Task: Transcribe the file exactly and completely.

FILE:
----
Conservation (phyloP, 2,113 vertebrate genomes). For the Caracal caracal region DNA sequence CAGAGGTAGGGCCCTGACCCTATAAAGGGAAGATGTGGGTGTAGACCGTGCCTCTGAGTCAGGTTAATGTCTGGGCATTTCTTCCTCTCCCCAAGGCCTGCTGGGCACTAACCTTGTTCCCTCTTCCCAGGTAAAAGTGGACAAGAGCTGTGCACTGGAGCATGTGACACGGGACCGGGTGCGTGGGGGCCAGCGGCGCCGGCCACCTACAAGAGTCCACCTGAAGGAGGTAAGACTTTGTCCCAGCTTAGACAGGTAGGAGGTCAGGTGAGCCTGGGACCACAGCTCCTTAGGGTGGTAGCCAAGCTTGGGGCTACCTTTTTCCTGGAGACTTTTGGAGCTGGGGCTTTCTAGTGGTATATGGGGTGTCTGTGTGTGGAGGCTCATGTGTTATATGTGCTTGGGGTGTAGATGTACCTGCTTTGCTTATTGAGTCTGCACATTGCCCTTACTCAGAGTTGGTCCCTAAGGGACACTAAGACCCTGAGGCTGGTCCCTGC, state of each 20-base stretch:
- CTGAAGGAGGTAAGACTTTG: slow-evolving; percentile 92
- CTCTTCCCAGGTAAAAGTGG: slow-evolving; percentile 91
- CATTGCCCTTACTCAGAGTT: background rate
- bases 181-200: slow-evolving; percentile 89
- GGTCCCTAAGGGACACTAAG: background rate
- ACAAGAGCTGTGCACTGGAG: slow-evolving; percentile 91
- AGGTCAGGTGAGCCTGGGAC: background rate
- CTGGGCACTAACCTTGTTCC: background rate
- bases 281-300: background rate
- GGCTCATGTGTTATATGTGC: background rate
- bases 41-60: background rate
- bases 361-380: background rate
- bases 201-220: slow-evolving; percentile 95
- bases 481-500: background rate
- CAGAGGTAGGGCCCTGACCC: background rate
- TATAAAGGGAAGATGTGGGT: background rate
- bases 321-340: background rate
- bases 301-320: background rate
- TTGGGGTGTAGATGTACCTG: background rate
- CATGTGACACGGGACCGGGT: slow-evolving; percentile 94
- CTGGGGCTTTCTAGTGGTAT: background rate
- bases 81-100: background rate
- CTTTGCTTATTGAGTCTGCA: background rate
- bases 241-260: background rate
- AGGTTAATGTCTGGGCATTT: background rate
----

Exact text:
Conservation (phyloP, 2,113 vertebrate genomes). For the Caracal caracal region DNA sequence CAGAGGTAGGGCCCTGACCCTATAAAGGGAAGATGTGGGTGTAGACCGTGCCTCTGAGTCAGGTTAATGTCTGGGCATTTCTTCCTCTCCCCAAGGCCTGCTGGGCACTAACCTTGTTCCCTCTTCCCAGGTAAAAGTGGACAAGAGCTGTGCACTGGAGCATGTGACACGGGACCGGGTGCGTGGGGGCCAGCGGCGCCGGCCACCTACAAGAGTCCACCTGAAGGAGGTAAGACTTTGTCCCAGCTTAGACAGGTAGGAGGTCAGGTGAGCCTGGGACCACAGCTCCTTAGGGTGGTAGCCAAGCTTGGGGCTACCTTTTTCCTGGAGACTTTTGGAGCTGGGGCTTTCTAGTGGTATATGGGGTGTCTGTGTGTGGAGGCTCATGTGTTATATGTGCTTGGGGTGTAGATGTACCTGCTTTGCTTATTGAGTCTGCACATTGCCCTTACTCAGAGTTGGTCCCTAAGGGACACTAAGACCCTGAGGCTGGTCCCTGC, state of each 20-base stretch:
- CTGAAGGAGGTAAGACTTTG: slow-evolving; percentile 92
- CTCTTCCCAGGTAAAAGTGG: slow-evolving; percentile 91
- CATTGCCCTTACTCAGAGTT: background rate
- bases 181-200: slow-evolving; percentile 89
- GGTCCCTAAGGGACACTAAG: background rate
- ACAAGAGCTGTGCACTGGAG: slow-evolving; percentile 91
- AGGTCAGGTGAGCCTGGGAC: background rate
- CTGGGCACTAACCTTGTTCC: background rate
- bases 281-300: background rate
- GGCTCATGTGTTATATGTGC: background rate
- bases 41-60: background rate
- bases 361-380: background rate
- bases 201-220: slow-evolving; percentile 95
- bases 481-500: background rate
- CAGAGGTAGGGCCCTGACCC: background rate
- TATAAAGGGAAGATGTGGGT: background rate
- bases 321-340: background rate
- bases 301-320: background rate
- TTGGGGTGTAGATGTACCTG: background rate
- CATGTGACACGGGACCGGGT: slow-evolving; percentile 94
- CTGGGGCTTTCTAGTGGTAT: background rate
- bases 81-100: background rate
- CTTTGCTTATTGAGTCTGCA: background rate
- bases 241-260: background rate
- AGGTTAATGTCTGGGCATTT: background rate